Most innovation is just stealing ideas from other fields. For example, peanuts used to be shelled by hand. Imagine a factory floor with hundreds of people doing nothing but shelling peanuts. Why would a person who works in the nut business know anything at all about canning vegetables? They wouldn’t. But one day (so the story goes) a fellow who owned a peanut business found himself visiting a bell pepper canning plant. He saw something amazing. Rather than core the bell peppers by hand, they had a big drum that they’d fill with peppers, seal, and pressurize. Bell peppers are slightly porous, so the pressure would rise inside the peppers to match the outside pressure. When they suddenly opened the drum, the pressure was released, and the bell peppers exploded, blowing out their cores. A pessimist sees a whole lot of peanut workers being out of a job soon. An optimist would invest in peanuts. I heard that story decades ago; so I might have gotten it backward.
I’ve worked in some very different industries, from prisons kitchens to marketing agencies and from event planning to competitive intelligence. So for me, sharing with the IT community something that everyone in another field already knows is the low-hanging fruit of blogging. But I never know when my observation will be someone else’s peanut epiphany, so why hold back? I did that two weeks ago when I shared something I learned from the world of TRIZ, and I’ll do it again today.
I was trained as an anthropologist. The most well-known tool of anthropology is participant observation, which seems simple enough. After all, it was discovered by accident. A fellow who went to school just down the road from the Krakow office where I’m writing now, went off to do a short study of people living on islands near Australia. It was 1914 and he, an Austrian subject, left Europe for his first big adventure abroad. As it was, something else really important happened in 1914. As an Austrian, Malinowski found himself on the wrong side of the war and had to stick it out with the Trobriand Islanders for rather longer than he’d expected. Years longer than he’d expected. When he came back and published what has become one of the most important texts in the annals of ethnography, he was rather sold on the idea of spending a lot of time in close contact with the subjects of a study. (In all fairness, Frank Cushing did something similar first, but it’s Malinowski who gets remembered for “discovering” participant observation because Cushing liked it a little TOO much and didn’t get around to writing most of his experiences down).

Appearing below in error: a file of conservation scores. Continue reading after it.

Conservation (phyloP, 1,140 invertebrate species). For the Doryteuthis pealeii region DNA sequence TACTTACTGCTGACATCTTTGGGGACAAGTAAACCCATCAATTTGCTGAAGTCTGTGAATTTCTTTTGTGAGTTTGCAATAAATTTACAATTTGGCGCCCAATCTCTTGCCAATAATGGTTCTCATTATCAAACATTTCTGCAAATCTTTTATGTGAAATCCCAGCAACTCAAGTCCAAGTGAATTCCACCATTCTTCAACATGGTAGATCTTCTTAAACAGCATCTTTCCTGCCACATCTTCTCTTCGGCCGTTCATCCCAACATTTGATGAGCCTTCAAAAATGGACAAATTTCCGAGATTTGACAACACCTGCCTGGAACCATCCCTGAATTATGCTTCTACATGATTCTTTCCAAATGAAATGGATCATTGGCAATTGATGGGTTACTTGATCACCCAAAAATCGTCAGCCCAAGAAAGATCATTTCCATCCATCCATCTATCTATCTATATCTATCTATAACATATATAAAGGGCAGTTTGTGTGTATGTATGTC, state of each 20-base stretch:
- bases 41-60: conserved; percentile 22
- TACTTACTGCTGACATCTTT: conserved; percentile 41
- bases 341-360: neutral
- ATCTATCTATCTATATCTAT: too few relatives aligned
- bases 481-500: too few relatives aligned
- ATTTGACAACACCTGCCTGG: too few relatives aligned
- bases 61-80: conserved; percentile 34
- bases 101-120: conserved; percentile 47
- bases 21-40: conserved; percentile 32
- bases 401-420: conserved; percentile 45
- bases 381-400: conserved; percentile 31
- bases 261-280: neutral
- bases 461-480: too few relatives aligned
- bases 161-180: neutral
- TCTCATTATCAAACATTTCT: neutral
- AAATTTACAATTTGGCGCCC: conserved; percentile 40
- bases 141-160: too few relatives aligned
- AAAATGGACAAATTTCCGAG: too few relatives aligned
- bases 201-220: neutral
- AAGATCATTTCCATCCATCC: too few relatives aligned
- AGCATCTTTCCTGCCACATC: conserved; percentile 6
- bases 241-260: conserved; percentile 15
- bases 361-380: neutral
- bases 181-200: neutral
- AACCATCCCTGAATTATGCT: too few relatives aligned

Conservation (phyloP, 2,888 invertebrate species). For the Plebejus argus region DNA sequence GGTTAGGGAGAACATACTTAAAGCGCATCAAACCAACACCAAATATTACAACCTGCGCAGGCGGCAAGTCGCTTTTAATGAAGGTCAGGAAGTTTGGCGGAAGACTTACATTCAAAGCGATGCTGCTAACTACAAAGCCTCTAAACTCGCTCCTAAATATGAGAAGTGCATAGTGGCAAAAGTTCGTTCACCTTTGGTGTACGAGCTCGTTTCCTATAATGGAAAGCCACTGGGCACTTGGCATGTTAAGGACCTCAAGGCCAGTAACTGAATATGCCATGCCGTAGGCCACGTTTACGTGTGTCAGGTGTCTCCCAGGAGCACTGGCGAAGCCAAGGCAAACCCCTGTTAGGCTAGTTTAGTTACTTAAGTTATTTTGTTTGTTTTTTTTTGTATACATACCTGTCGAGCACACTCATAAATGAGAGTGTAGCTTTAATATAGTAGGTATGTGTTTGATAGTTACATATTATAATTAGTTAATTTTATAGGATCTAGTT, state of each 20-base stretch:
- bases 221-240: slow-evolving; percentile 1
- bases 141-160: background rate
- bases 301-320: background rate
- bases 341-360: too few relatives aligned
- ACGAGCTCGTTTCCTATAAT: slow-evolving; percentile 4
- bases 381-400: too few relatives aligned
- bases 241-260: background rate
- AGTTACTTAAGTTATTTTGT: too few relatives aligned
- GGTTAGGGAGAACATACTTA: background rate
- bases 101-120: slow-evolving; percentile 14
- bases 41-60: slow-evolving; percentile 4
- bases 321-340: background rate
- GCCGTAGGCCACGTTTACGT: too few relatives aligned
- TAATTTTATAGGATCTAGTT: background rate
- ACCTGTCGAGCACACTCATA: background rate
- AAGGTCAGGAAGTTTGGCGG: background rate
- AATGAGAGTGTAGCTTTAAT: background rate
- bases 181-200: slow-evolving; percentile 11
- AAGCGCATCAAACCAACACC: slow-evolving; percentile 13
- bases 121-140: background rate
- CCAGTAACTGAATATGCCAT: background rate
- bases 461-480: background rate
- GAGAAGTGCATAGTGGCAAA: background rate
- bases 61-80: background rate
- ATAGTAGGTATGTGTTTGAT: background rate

Why does any of this matter? I ran into the idea again in business school when I heard about the lean manufacturing practice of walking the gemba. That’s Japanese for getting off your butt and visiting the shop floor from time to time. A few years later, mostly thanks to Mary and Tom Poppendieck and later David Anderson, tech workers got keen to learn Japanese, too. Walking the gemba proved to be one of those lean manufacturing concepts that didn’t quite translate directly to knowledge work. For many IT managers it meant just being accessible to the engineers, which is rarely a bad thing, but they couldn’t really see how the work was being done the way a factory manager could. If they tried, following the “management by walking around” fad, the result was what one of my employees was overheard to call “management by looking over my shoulder.” The CEO of one of my companies took it to an extreme with his “flying office” which works great if your goal is to blur the distinctions between manager and employee (it was, in his case). All of these things, walking the gemba, management by walking around, and flying desks, allude to learning through participation. So just maybe some of the theories and practices of a hundred years of participant observation by anthropologists and sociologists might have something to contribute.